Quick blog post, but something very important to me:
I worked at Special Olympics Missouri for two years as their Public Relations Intern and as their Student Outreach Coordinator. Now, I serve on their Public Relations committee and meet on a bi-monthly basis to come up with new PR and marketing strategies that will further the message of this amazing organization.
Having worked for an organization that serves such an amazing population of individuals, I’ve come to really resent the word R-word It wasn’t a word that I used before working at SOMO, but now more than ever it is a word now that seriously erks me to the core every time I hear someone say it.
I was talking to a close friend and fellow SOMO employee the other day about a party that she went to. Some guy was talking to her and used the R-word. She politely told him that it wasn’t a nice thing to say and please don’t say it around her because of where she works. Even more importantly, Hillary is heading up a Missouri wide campaign to end the use of the R-word and feels very strongly about the cause because of her work with Special Olympics. This guy was indignant and rude and it ended up really bothering H and she had to leave. I’ve fortunately never had to stand up to someone about using the word – usually just saying that you feel passionately about Special Olympics and please don’t use that word around me works. I really respect H for standing up for what she believes in and not backing down to an ignorant, uneducated individual who uses a word with such an awful connotation.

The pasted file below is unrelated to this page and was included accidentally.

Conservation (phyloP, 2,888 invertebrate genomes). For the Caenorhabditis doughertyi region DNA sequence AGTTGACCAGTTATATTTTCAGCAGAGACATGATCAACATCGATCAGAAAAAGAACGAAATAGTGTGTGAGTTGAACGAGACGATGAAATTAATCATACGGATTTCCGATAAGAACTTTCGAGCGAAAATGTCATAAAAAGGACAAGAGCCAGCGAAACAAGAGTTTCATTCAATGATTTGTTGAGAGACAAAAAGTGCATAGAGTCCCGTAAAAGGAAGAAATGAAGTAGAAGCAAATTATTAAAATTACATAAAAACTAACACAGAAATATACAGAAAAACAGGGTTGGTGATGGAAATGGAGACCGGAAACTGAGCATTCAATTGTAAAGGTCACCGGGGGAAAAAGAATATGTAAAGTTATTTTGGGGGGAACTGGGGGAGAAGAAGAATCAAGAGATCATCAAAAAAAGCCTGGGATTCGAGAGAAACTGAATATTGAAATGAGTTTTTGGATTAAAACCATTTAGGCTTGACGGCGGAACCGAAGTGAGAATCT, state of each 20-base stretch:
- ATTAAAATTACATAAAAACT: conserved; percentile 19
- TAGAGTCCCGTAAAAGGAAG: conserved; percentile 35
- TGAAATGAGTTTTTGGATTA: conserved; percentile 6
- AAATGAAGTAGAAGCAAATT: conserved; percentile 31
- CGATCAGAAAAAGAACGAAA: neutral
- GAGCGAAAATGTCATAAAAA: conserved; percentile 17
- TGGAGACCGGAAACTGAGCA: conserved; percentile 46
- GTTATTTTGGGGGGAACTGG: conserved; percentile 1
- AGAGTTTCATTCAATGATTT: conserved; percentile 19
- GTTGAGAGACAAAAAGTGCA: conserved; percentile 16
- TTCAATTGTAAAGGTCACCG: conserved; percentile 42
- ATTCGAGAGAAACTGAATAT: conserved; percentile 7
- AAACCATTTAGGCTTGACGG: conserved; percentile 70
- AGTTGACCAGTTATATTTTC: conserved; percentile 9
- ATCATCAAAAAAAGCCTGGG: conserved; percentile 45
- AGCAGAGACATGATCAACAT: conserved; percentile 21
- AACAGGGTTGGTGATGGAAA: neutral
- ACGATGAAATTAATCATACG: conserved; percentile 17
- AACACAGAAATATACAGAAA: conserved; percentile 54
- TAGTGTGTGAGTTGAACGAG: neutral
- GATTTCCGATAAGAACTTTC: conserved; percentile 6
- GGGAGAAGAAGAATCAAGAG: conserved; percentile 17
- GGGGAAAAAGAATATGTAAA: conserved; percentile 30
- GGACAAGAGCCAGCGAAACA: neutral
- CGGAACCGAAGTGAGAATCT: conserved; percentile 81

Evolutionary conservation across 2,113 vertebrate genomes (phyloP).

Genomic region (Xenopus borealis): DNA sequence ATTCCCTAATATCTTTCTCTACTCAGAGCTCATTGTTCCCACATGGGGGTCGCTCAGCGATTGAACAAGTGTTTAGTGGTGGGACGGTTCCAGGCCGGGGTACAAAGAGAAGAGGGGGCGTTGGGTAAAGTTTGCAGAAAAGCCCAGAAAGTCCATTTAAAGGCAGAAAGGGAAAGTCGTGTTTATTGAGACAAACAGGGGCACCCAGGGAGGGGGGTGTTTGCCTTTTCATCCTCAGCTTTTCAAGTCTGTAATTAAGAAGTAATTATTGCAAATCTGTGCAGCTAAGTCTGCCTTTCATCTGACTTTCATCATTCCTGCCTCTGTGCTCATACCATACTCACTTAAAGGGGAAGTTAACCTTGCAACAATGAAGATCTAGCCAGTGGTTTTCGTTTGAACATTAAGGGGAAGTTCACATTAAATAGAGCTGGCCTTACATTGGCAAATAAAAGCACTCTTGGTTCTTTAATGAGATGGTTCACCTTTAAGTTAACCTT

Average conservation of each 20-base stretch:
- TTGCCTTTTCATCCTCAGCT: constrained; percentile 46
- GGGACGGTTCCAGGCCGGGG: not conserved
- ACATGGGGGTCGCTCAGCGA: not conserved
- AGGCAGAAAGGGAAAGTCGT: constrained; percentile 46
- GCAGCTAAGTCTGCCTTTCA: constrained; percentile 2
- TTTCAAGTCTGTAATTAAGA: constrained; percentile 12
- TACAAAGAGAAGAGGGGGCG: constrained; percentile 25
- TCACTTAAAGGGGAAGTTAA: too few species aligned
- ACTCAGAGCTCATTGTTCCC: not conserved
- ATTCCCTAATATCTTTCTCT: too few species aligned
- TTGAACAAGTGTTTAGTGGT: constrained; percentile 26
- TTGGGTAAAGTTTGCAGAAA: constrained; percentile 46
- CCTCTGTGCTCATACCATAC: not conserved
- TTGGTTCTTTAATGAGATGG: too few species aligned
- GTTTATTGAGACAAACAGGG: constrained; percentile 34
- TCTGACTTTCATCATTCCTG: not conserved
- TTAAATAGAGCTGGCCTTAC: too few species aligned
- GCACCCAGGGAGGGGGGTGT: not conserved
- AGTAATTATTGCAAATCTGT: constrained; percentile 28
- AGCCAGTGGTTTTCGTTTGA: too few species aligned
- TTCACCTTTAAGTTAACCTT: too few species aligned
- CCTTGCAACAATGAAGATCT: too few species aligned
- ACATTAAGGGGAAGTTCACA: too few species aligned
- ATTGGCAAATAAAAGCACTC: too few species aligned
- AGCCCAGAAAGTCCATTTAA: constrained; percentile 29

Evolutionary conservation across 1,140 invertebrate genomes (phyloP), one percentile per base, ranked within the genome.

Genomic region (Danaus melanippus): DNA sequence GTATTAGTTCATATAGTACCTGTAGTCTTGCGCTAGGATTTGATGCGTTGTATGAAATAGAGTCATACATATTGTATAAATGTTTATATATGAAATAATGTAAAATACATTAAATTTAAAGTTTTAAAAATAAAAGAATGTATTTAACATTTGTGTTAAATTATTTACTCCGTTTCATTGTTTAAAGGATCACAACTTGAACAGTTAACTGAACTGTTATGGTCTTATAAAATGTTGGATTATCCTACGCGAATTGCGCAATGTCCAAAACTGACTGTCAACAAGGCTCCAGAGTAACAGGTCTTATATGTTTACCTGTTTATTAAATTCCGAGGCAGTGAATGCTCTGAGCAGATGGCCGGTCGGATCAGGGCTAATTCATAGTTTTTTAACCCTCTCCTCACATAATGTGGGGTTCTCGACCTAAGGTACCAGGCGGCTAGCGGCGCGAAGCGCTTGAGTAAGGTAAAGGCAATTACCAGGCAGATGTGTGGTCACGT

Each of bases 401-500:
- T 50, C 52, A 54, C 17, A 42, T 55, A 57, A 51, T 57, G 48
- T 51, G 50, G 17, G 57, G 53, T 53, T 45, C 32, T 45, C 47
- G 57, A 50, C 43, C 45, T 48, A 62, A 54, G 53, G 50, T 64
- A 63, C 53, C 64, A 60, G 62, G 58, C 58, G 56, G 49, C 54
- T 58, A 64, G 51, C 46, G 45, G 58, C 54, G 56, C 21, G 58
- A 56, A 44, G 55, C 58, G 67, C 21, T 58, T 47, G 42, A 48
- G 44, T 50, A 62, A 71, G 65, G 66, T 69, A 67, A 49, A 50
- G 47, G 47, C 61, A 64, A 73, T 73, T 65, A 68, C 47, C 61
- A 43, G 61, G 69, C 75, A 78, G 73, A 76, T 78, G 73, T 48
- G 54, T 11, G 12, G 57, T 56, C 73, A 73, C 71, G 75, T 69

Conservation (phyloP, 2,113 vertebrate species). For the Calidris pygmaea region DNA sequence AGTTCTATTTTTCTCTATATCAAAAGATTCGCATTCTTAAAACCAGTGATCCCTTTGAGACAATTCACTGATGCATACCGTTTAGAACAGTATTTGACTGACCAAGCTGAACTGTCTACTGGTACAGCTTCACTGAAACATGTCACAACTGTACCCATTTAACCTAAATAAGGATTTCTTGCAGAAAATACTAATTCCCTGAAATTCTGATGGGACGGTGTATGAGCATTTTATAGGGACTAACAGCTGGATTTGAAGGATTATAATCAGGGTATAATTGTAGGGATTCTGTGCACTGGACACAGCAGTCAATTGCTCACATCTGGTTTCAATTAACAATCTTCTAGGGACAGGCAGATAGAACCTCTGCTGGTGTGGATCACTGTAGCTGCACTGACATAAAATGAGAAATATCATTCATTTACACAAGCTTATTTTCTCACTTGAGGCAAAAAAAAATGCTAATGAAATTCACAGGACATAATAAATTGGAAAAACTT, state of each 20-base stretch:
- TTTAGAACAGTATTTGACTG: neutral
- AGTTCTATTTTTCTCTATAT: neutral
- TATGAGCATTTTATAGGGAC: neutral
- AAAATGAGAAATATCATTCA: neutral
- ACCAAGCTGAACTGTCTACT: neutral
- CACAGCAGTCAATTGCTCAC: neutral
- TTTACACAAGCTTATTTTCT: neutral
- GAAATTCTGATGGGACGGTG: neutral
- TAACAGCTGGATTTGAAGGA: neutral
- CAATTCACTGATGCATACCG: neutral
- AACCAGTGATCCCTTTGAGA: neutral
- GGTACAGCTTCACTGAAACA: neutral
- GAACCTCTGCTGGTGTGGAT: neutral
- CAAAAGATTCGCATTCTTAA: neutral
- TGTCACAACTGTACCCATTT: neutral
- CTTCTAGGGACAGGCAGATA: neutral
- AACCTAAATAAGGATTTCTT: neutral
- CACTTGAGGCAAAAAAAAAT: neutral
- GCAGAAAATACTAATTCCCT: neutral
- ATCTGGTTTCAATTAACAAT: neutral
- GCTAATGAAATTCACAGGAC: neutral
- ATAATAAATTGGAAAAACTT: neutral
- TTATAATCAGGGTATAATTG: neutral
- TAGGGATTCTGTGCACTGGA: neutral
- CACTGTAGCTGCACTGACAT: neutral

I know this post is a little heavy and a tad bit soap boxy, but I saw a Facebook post by a sorority sister of mine and it made me think of my conversation earlier this week with H. Please go to www.thesocialchallenge.org and look at the live Twitter feed on the left hand side. I went to it and was amazed at how quickly the Tweets were updated and how many people used the R-word so nonchalantly. They say that the R-word is used 24,000 times PER DAY on Twitter. On a public forum where present and future employers can see, they throw this word around like it’s nothing – as if it’s as simple as saying “um” or “like” to fill a void in an otherwise incomplete thought. They drop it to describe themselves, someone they saw at school, someone on the bus, and people with actual intellectual disabilities. Log on to this website and take action against these people. You can actually tweet back to them and tell them to stop. Now, I’m not sure what kind of backlash the Social Challenge will see, but it’s an interesting experiment into exposing people for what they say and do on Twitter and actually having people respond and hold them accountable.
Okay, end of my rant. Back to work. HAPPY FRIDAY.